Lately, Japan has popularized the term “Society 5.0”. While the world is busy keeping up with Industry 4.0, what do we need to know about Japan’s Society 5.0?
To understand why the term picks “5.0” in its name, we need to go back a little bit further.
The term “Industry 4.0” was arguably popularized by the World Economic Forum’s Klaus Schwab. The term “Society 5.0”, on the other hand, was popularized by Kaidanren, the Japanese Business Federation.
Let us take a quick look on what are Industry 1.0 to 4.0. Industry 1.0 was marked by the revolution to use steam power to galvanize machines and engines, Industry 2.0 was marked by the use of electric power to support mass production, Industry 3.0 was marked by the digital revolution, and Industry 4.0, building on the previous revolution, is marked by the fusion of technology — blurring the lines between the physical, digital, and biological worlds.
Society 1.0 to 5.0 are explained as follow: Society 1.0 existed during the hunter-gatherer period. Society 2.0 knew how to source their food from agriculture. Society 3.0 was also known as the “Industrial Society”, and Society 4.0 was known as the “Information Society”.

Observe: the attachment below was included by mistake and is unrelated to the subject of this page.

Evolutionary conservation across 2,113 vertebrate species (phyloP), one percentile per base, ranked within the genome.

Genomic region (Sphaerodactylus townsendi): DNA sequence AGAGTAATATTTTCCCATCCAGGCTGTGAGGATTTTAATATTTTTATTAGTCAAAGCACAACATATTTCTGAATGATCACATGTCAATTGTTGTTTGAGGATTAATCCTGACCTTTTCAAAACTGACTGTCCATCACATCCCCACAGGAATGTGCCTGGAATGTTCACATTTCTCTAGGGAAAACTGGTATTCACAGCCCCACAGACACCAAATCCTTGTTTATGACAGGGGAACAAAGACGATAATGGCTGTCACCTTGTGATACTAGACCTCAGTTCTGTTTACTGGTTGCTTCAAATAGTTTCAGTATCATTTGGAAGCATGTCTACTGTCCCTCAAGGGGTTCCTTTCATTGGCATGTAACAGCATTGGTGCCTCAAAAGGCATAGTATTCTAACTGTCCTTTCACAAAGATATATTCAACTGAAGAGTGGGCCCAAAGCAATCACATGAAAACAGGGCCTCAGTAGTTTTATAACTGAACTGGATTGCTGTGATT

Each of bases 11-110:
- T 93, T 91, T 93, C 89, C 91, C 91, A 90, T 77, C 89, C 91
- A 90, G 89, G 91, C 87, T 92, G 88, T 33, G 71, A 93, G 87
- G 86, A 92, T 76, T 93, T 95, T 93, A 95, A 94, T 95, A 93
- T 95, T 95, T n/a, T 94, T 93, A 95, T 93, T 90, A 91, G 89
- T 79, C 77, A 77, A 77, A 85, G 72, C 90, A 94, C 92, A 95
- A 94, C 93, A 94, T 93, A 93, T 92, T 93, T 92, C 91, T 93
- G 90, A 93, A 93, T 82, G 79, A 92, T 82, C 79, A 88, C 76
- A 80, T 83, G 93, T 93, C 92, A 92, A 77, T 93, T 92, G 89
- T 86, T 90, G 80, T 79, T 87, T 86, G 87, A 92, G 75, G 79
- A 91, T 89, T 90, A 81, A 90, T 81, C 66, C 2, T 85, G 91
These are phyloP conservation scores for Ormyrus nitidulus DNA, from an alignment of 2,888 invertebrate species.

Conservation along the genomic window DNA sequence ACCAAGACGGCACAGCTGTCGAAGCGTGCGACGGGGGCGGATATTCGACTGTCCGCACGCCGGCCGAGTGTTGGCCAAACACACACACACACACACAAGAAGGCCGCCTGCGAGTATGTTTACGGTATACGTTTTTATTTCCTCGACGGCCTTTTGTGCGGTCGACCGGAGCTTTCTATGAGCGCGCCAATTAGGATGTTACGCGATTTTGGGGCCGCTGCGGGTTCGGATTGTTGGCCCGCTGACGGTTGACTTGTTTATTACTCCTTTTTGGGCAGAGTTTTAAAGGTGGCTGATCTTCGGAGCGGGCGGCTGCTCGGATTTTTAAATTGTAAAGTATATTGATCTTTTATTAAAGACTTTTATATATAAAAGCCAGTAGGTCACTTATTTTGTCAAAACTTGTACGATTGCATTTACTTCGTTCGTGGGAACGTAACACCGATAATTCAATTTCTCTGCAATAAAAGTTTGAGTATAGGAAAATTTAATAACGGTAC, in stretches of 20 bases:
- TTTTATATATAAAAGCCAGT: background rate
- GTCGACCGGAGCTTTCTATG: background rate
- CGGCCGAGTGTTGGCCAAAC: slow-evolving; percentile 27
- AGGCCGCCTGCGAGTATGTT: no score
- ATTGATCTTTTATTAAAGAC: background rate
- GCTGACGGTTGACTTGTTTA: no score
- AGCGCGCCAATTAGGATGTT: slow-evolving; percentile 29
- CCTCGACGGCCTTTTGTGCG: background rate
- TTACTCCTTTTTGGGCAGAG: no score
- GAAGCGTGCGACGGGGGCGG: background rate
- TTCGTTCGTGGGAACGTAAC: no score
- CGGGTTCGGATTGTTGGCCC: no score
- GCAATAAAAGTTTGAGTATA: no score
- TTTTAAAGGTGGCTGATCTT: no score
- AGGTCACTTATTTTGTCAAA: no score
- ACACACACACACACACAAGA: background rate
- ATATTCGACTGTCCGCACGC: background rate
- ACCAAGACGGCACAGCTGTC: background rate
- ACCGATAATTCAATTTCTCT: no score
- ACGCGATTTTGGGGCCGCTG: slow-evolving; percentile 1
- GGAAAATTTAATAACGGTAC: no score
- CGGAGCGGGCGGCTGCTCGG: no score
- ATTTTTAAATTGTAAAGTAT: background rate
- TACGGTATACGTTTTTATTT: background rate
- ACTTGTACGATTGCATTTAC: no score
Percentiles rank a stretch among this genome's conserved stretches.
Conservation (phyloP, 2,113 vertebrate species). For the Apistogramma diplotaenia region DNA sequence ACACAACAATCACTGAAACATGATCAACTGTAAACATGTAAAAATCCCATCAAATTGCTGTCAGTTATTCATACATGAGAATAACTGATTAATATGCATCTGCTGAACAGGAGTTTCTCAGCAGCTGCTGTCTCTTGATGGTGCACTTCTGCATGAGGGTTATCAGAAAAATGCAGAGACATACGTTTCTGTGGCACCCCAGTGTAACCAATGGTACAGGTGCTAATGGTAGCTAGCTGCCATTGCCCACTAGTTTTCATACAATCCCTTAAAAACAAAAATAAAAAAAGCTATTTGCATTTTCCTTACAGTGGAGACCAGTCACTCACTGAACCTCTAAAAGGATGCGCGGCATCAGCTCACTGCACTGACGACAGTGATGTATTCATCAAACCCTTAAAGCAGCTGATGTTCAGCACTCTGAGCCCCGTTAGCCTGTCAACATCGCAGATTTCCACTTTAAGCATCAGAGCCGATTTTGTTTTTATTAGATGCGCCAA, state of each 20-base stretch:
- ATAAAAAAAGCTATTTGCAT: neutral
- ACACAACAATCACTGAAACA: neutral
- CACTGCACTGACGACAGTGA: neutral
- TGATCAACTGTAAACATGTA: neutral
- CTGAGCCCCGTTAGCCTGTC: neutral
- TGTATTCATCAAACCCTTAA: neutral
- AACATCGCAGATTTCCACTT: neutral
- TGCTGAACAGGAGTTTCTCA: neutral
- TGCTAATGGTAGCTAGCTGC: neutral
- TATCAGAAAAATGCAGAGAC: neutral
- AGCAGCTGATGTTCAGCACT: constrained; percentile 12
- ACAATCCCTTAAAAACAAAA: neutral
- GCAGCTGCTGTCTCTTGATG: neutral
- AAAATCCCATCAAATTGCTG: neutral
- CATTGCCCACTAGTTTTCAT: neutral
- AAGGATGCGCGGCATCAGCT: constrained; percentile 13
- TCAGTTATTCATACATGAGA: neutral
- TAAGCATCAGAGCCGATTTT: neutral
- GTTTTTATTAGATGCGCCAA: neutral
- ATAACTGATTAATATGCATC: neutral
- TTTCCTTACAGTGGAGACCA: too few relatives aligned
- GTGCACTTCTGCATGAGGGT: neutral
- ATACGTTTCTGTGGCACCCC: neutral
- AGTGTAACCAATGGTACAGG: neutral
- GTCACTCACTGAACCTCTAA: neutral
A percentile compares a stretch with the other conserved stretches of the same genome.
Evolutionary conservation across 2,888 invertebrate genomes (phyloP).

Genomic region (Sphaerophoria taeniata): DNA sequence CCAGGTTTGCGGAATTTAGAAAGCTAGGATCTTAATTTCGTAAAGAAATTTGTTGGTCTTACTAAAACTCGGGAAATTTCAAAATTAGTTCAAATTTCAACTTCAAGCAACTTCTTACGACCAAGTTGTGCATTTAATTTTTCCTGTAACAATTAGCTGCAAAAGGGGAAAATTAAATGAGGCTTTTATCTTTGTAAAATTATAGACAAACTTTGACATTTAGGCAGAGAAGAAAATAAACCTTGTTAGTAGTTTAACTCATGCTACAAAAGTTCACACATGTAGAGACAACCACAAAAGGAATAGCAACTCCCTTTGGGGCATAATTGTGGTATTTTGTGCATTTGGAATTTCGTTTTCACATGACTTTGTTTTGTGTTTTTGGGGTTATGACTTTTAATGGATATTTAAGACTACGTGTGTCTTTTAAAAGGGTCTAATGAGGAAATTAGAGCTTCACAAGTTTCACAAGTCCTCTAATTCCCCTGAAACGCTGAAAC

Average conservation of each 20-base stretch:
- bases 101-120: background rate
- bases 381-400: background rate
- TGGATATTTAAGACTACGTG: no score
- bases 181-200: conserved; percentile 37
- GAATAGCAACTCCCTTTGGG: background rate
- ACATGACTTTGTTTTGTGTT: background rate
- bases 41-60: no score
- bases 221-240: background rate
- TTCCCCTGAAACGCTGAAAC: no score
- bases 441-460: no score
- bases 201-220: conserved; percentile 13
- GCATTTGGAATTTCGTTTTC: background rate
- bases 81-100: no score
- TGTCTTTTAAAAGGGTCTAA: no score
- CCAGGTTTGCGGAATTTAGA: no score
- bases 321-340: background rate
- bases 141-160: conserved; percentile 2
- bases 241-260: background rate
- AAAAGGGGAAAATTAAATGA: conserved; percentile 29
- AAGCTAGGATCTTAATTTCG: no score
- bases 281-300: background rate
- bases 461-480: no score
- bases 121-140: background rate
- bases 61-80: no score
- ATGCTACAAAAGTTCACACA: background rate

Society 5.0, conceptualized on the second half of 2018 by Kaidanren, was adopted in the Japanese government’s Abenomics program.
Kaidanren itself is comprised of 1,412 Japanese companies, 109 national industrial associations, and 47 regional economic organizations.
Society 5.0 is part of Japan’s Fundamental Plan on Science and Technology. It is written as the fifth step — the imagination society. The imagination society is a combination of digital transformation and imagination as well as diverse creativity that are expected to solve problems within the society, while at the same time producing new values.
For Japan, Society 5.0 is a response to the current situation, which places humans at the crossroads — with the Internet of Things (IoT) and Artificial Intelligence (AI) both pose new challenges and opportunities to the very humankind.